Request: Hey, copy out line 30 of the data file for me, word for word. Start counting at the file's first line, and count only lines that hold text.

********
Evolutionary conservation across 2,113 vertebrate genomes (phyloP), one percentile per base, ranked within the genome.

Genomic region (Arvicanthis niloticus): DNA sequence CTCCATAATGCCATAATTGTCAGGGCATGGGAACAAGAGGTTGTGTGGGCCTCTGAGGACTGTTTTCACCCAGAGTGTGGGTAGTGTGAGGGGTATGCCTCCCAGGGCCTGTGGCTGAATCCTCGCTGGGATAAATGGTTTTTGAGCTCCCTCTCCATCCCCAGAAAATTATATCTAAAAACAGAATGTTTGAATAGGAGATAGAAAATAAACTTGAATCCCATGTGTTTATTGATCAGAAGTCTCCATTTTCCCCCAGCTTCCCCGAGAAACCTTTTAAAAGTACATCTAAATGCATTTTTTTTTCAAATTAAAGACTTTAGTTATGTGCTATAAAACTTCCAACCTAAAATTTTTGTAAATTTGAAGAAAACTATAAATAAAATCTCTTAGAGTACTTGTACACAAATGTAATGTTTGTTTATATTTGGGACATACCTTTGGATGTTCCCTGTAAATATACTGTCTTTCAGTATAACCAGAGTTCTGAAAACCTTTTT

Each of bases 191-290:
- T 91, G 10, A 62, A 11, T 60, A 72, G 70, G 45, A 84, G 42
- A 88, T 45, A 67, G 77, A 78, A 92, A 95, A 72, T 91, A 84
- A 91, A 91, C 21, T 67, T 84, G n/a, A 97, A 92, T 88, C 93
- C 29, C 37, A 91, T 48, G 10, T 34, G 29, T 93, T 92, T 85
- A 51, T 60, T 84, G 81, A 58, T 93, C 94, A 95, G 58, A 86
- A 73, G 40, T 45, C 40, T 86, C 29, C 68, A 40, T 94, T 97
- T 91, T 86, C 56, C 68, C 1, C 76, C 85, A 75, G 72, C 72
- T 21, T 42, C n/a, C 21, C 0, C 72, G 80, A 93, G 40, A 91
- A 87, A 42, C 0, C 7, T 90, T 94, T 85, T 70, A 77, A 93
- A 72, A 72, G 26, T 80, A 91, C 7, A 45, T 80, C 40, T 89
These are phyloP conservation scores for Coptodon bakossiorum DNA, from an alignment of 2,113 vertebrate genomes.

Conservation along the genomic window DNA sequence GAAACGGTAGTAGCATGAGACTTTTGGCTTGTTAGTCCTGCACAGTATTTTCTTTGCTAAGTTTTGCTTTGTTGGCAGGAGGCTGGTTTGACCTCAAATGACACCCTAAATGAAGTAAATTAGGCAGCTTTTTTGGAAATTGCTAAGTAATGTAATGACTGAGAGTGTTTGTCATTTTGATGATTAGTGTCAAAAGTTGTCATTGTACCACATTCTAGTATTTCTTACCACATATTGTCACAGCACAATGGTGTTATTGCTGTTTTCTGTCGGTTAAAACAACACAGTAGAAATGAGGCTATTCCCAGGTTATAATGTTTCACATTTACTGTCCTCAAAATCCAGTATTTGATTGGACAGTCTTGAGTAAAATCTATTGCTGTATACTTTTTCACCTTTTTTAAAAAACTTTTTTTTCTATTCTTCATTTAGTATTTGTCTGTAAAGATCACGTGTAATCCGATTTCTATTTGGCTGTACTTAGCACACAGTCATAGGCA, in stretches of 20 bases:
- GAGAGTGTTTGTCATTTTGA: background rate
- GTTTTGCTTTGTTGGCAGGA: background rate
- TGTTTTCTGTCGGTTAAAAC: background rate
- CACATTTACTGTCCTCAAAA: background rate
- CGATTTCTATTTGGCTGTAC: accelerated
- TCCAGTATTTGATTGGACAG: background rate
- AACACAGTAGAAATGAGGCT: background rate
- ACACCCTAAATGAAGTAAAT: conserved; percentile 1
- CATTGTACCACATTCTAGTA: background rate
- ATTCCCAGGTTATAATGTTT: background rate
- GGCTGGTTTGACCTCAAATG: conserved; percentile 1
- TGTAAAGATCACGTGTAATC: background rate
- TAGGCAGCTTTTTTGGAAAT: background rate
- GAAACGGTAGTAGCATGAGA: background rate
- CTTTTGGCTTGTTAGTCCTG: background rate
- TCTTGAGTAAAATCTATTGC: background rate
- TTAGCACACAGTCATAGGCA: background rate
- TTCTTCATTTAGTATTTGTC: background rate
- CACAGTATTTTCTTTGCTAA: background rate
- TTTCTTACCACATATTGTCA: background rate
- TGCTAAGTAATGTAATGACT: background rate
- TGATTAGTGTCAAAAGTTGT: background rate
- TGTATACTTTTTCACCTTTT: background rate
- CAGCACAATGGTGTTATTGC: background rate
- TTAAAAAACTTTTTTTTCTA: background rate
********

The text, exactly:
- CTTTTGGCTTGTTAGTCCTG: background rate